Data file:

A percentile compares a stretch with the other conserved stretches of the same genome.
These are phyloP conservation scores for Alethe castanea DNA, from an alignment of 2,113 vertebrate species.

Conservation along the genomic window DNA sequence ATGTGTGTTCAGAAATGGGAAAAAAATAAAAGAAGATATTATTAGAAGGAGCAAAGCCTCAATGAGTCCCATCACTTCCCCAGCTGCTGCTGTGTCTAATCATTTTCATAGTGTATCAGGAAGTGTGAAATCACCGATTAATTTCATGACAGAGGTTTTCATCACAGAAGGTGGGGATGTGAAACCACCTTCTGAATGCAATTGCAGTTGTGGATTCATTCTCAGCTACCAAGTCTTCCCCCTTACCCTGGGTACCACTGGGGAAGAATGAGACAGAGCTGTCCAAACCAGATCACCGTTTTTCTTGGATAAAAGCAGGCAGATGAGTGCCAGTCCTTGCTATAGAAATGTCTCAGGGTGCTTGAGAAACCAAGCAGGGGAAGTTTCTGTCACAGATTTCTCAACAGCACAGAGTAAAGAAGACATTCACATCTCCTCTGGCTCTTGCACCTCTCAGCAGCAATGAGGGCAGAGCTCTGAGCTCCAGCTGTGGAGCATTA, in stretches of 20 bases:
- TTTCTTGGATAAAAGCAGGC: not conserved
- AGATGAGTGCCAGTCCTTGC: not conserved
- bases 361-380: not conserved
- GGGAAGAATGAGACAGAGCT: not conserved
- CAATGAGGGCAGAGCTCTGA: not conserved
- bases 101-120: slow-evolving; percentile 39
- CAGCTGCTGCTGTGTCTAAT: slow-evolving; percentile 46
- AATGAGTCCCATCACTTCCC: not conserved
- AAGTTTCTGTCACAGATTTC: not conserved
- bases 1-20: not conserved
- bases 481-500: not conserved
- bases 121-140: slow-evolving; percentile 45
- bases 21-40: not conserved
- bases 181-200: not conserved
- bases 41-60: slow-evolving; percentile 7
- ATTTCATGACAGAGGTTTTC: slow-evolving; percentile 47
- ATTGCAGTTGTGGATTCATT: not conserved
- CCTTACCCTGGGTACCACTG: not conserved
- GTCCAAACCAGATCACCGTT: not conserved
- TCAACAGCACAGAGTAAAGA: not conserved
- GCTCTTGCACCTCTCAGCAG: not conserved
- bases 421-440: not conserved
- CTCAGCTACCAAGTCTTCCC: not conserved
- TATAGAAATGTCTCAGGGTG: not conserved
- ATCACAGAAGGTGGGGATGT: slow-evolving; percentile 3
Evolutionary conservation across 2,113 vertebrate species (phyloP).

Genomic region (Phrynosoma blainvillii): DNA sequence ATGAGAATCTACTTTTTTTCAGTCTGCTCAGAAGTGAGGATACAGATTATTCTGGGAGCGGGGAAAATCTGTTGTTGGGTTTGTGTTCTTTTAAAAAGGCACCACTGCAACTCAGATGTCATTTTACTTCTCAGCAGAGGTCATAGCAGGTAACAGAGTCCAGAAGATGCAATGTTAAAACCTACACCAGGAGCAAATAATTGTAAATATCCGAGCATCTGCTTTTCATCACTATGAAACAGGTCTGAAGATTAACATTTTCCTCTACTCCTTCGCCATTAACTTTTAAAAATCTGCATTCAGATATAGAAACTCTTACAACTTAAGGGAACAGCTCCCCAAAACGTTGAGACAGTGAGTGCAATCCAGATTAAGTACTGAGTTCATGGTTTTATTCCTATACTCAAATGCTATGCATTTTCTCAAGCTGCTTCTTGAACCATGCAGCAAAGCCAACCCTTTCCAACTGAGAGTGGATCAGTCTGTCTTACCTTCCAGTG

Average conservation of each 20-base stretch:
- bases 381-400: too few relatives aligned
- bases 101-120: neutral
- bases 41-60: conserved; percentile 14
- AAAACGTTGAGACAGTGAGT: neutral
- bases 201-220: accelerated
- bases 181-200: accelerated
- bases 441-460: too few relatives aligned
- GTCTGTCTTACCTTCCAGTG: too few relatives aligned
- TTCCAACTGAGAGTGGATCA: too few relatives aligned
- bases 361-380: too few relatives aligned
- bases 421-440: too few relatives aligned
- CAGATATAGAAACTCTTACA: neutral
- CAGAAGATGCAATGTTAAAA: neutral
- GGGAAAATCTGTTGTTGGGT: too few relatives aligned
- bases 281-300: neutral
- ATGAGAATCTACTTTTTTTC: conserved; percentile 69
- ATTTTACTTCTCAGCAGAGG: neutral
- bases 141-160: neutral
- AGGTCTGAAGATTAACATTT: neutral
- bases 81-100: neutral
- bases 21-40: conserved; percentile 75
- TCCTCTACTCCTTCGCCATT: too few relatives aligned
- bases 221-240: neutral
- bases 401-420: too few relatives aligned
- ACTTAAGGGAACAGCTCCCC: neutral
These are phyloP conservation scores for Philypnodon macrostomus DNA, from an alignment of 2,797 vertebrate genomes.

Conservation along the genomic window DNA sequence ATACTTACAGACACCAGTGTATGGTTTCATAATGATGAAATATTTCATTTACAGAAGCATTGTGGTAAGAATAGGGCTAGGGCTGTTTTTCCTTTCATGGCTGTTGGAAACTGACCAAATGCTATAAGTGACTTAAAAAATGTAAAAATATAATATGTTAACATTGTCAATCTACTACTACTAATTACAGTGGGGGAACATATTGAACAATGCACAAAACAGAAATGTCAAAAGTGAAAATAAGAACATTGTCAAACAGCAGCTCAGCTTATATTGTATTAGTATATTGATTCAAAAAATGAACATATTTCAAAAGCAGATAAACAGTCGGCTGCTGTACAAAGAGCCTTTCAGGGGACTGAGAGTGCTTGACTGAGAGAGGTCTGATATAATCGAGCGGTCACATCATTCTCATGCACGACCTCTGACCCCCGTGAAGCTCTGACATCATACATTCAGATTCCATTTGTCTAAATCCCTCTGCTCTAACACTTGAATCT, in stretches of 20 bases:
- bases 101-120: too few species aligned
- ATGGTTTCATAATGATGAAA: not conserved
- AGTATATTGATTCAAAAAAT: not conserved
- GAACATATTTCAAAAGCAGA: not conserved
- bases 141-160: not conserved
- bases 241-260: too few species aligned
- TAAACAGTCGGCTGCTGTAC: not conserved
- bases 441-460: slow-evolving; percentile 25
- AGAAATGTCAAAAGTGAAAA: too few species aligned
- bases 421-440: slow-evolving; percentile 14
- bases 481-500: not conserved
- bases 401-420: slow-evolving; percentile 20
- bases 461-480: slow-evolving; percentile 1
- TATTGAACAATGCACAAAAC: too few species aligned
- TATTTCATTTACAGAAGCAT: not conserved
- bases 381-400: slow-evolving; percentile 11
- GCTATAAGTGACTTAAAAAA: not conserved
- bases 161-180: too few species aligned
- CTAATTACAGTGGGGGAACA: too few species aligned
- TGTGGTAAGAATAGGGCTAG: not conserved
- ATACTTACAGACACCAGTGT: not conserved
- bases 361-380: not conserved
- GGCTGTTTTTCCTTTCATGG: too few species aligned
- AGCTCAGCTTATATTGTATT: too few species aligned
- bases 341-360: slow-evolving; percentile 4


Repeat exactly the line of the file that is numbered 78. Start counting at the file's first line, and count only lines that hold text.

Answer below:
- TGTGGTAAGAATAGGGCTAG: not conserved